A: Yes, but gradually. At some point in the future, Microsoft Teams will likely completely replace Skype for Business online from Office 365 (on premise versions of Skype are safe for now). It’s wise to start evaluating Teams now so that you can familiarize and prepare yourself once your organisation moves across.

You can also check out this short video on the subject of Yammer and Teams.

Q: We currently use Slack, and our devs aren’t going to want to give up slack easily.

A: Sure, change is scary. However, the ability to collaborate so simply in multiple ways within Teams makes it the ideal platform for dev teams to effectively work on. Give it a go!

Q: What about the investments we have made in Skype for Business hardware (phones, meeting room devices) and licensing?

A: Vendors are working hard to ensure their devices are compatible with Microsoft Teams. Right now, if the device is a year or two old and works with Skype for Business, there’s a good chance that with a firmware update from the manufacturer, it’ll work with Teams too.

Q: Are we able to develop custom applications for Teams?

A: Absolutely! There’s an entire section dedicated to creating custom applications for Microsoft Teams over at

Q: I want to be able to send an SMS from Teams

A: Sure. You could write a custom application!

Q: Teams to Standard SIP video InterOP, will there be a open API available to develop one?
or should we depend on the Teams Partnered service providers only?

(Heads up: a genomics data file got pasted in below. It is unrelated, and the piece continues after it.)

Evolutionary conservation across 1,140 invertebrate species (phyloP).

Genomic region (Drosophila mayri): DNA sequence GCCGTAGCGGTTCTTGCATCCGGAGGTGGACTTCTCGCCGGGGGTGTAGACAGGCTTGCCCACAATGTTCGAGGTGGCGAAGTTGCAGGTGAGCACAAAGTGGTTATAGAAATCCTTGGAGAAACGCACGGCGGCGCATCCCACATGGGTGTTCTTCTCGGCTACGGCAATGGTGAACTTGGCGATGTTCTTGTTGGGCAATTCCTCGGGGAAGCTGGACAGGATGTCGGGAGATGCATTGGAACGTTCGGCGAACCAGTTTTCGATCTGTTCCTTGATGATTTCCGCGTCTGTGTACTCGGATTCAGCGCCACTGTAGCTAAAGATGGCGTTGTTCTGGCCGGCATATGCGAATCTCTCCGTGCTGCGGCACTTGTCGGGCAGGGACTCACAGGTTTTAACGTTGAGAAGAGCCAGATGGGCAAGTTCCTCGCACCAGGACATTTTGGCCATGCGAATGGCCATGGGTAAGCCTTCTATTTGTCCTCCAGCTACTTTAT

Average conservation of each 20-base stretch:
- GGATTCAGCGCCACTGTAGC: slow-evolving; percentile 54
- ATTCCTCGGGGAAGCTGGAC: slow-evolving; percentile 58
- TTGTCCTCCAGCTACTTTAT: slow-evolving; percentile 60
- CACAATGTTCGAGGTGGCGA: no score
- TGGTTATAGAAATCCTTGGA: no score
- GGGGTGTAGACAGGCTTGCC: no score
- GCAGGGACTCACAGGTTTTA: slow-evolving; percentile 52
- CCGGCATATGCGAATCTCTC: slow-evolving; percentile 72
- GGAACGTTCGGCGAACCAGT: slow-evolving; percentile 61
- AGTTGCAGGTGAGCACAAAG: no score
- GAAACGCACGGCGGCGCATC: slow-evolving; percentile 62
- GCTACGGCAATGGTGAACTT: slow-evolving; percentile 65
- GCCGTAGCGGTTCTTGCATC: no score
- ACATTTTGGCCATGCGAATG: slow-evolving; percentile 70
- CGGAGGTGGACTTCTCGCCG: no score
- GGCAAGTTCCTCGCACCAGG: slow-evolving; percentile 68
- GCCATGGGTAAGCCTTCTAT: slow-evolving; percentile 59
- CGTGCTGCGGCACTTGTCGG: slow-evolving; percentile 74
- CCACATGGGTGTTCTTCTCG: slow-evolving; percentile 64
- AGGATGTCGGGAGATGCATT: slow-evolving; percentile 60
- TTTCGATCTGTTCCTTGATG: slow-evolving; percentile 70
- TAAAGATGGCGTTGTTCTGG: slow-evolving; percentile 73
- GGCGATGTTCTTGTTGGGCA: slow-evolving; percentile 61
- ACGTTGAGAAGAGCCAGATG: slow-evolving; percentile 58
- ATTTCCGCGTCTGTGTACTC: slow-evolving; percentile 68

A: My understanding is that right now there’s only Teams/Skype integration. Whether that will change is a great question. Keep your eyes peeled on the Office 365 Roadmap.

Q: Will Teams support open Federation with other (on-premise or 3rd-party hosted) Skype for Business deployments?

A: Federated communication between other teams and Skype for business environments is on the Office 365 road map ( and is currently in development.

Q: Should I be able to copy and paste Screenshots into the Wiki Feature? They keep disappearing.

A: From my testing, I am able to copy and paste screenshots that I took with the snipping tool in Windows into Wiki pages, and they remain in place.

Q: Am I able to invite people from other organisations into Teams chats, file sharing and other things?

A: Yes! Microsoft recently announced that guest access in Microsoft Teams is now fully rolled out, meaning you can now invite anyone into a Microsoft Teams team to chat, share files and more!


Do you have a question about Skype or Teams? Leave a comment below or tweet @cchiffers